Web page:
‘Machete Squad’ shows the hell in Afghanistan through a young Army Medic’s eyes

When one thinks of heroic tales in modern-day combat, the images of special operations troops might come to mind. Outfitted with the best equipment and sporting scraggly beards, the “tip of the spear” often seems to get most of the limelight in TV, video games, film and novels.

But what of the grunt?

While the tip of the spear may be the piercing point, the majority of wounding comes from the wider portion of the spear. Given ordinary equipment and often taxingly extraordinary objectives on a long-term scale, the hard work -and suffering- of the ground soldier is often overlooked.

With that said, ask any grunt who the most important non-infantry member of their team is and you’ll likely get the same answer across the board: “Doc.”

Enter Brent Dulak, a healthcare provider in the Washington area who, like many of us, served his country in a time of war. Enlisting as a medic, Dulak fought in Afghanistan and eventually decided that his story needed to be told- in the form of a graphic novel, titled Machete Squad.

“Machete Squad tells the story of one medics deployment to Afghanistan,” Dulak told Popular Military. “It’s tough to sum up in a neat little snippet…But so is Afghanistan, so I guess that comes along with the territory. It’s not Lone Survivor, and it doesn’t follow a group of bearded door kickers. Just a freshly pinned Sergeant trying to take shit one day at a time and keep his head above the water.”

Dulak said the project “fell into his lap,” and seemed the natural thing to do for a person who loves to write.

“Whether it was writing teenage angst poems when I was high school or keeping a running journal through my deployments, it’s always been my go-to for relieving stress and relaxing,” he said. “I somehow made it through three deployments and thought I was on easy street on my way out of the Army, that’s when I realized it wasn’t over yet. I guess you could say my inspiration was alcohol and failed relationships.”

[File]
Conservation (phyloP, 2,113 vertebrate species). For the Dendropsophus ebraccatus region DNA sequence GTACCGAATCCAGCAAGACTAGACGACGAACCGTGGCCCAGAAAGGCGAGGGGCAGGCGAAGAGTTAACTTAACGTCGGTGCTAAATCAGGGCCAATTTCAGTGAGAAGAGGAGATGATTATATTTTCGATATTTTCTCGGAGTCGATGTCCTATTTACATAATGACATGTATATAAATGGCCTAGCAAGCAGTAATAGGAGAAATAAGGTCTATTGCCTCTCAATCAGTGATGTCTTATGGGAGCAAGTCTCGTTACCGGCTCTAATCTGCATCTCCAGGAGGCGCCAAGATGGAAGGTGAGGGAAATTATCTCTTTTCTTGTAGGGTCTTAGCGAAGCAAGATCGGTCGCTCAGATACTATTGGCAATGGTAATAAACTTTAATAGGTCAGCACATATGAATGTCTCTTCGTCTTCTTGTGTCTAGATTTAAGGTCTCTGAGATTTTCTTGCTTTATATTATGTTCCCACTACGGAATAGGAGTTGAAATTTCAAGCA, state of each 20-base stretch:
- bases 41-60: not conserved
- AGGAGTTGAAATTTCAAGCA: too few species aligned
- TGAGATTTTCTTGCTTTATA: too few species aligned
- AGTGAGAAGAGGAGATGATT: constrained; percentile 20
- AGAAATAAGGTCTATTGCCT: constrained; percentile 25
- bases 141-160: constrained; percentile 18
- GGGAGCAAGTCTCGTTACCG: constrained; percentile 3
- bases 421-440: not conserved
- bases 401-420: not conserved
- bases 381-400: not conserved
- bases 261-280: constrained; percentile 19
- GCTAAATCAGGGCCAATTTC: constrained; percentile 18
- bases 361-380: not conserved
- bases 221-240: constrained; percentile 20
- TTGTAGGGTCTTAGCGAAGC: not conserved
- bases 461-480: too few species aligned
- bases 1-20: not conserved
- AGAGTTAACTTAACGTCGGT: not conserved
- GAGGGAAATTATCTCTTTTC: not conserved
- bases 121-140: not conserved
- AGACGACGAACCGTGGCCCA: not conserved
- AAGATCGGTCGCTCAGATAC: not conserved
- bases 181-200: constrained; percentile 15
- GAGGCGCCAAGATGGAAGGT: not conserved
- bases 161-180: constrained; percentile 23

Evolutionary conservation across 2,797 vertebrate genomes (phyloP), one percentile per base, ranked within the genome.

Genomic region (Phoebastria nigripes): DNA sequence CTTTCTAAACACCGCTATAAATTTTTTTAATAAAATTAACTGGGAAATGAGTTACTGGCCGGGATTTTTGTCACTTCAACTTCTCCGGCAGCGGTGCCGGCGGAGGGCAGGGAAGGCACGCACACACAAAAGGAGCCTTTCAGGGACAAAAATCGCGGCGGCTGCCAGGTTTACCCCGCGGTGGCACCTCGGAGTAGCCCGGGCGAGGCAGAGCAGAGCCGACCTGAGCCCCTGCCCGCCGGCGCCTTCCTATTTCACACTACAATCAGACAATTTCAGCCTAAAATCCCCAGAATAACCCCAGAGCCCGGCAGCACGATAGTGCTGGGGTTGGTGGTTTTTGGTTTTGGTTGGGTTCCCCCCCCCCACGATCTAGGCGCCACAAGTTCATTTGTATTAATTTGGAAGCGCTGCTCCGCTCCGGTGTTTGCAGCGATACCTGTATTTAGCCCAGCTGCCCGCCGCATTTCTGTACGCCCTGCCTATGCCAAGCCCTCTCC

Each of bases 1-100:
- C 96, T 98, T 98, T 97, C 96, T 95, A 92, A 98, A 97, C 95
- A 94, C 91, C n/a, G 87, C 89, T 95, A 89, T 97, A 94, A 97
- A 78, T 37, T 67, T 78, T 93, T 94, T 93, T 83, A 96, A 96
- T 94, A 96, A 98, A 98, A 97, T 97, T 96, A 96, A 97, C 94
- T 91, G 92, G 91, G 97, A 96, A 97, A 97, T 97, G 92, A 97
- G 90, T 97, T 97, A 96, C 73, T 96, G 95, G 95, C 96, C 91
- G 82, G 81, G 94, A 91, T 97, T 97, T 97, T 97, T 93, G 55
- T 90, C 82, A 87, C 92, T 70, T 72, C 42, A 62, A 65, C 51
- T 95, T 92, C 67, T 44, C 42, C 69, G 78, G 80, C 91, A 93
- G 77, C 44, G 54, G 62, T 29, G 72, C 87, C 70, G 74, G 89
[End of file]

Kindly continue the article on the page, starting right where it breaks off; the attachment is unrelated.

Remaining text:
Originally destined to be a small-scale work that would get limited attention, the project took a serious turn for the better when the US Naval Institute Press gave Dulak an offer he couldn’t refuse.

“This project was initially supposed to be a short little web based comic that ran about 10 pages, detailing on exceptionally stupid mission,” he recalled. “We had barely written the first page when the US Naval Institute Press reached out saying they were looking to start a brand new graphic novel division. I wanted to write something different, free from any sort of political agenda or social commentary, and they gave me that opportunity with two thumbs up.”

For Dulak, the story is incredibly personal: it is the account of his time as a young Sergeant in Afghanistan, trying to work out life day by day, in between combat and the gruesome carnage that comes with being a healer in a time of war.

Illustrated by Per Darwin Berg, Dulak’s Machete Squad is a captivating tale that truly shows how brutal, lucid, monotonous and terrifying combat can be for the grunts in the fight.

“It’s different than most ‘war’ stories out there, at least the ones that I’ve run across,” he said. “It’s not a novel about one large battle changing the tides of the war, and it’s not a medal of honor narrative turned into a book. The story is more about the emotional and mental aspects of being deployed over and over. I feel like it makes these experiences accessible to people who may not have gone through them, not only the immediate effects but the linger of PTSD that myself and many others have tried to deal with.”

“Maybe you’ll read it and it will help you understand someone you know or love just a bit better,” he added. “If you’ve been there maybe it will do something for you? That’s my lofty goal. Hopefully you’ll kill a few hours and not feel ripped off.”

Machete Squad is available for purchase with many major book retailers.

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